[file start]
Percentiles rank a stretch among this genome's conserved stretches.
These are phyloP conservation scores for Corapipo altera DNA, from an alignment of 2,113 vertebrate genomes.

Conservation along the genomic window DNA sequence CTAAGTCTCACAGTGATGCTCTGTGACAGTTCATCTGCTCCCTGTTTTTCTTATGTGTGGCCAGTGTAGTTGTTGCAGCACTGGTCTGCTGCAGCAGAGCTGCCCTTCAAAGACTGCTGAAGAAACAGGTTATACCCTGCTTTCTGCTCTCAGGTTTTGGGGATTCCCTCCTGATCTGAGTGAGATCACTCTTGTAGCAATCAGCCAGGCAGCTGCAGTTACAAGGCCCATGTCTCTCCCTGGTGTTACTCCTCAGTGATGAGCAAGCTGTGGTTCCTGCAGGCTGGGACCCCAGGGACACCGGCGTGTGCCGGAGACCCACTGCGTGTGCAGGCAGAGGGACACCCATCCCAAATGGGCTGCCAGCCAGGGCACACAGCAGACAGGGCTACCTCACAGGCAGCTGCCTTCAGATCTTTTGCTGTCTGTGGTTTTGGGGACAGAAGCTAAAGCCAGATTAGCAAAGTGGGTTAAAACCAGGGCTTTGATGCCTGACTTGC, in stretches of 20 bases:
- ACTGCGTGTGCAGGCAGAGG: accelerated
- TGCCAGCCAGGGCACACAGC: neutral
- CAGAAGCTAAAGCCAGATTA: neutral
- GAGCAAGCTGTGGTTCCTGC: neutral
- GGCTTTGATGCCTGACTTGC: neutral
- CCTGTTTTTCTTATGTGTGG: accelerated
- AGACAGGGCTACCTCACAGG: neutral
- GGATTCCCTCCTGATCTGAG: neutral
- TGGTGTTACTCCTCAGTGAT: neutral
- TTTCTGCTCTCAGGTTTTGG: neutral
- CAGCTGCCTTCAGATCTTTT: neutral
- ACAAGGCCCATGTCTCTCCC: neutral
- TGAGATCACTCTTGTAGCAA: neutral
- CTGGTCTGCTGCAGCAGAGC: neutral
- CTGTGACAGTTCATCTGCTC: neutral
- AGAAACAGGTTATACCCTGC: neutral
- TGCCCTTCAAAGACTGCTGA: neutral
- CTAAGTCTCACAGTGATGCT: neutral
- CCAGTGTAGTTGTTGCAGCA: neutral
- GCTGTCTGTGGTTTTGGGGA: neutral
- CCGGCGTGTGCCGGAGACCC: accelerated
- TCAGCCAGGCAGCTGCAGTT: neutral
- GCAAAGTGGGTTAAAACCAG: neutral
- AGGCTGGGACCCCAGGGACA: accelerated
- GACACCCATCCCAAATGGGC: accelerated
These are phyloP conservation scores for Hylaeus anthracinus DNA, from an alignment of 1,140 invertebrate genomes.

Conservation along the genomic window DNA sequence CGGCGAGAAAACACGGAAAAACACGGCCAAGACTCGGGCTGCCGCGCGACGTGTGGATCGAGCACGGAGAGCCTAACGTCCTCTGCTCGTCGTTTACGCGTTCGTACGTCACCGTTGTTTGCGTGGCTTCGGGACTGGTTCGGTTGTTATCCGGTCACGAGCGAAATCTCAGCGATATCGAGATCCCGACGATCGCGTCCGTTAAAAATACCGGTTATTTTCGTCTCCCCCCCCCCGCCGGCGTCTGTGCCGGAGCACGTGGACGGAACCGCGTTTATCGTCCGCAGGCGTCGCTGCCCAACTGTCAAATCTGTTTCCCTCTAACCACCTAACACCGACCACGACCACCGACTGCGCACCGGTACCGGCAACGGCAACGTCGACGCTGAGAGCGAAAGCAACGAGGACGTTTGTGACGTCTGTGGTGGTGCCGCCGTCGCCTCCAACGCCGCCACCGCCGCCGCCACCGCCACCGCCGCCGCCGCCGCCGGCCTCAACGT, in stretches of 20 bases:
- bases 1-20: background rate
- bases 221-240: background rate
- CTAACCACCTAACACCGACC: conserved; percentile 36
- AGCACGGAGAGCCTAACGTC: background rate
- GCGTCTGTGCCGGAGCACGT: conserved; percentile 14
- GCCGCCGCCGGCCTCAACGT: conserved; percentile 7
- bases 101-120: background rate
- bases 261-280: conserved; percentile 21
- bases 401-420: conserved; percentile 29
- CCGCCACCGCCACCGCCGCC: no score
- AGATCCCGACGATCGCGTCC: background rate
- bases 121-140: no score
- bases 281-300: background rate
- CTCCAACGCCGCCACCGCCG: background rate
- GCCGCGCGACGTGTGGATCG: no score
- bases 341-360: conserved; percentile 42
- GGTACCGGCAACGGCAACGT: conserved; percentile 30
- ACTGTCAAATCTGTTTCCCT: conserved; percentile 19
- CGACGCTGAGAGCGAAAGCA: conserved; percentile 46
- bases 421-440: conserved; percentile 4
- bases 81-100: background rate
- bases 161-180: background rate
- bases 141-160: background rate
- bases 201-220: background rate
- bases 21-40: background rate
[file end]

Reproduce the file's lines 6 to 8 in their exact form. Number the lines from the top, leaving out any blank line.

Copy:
- CAGAAGCTAAAGCCAGATTA: neutral
- GAGCAAGCTGTGGTTCCTGC: neutral
- GGCTTTGATGCCTGACTTGC: neutral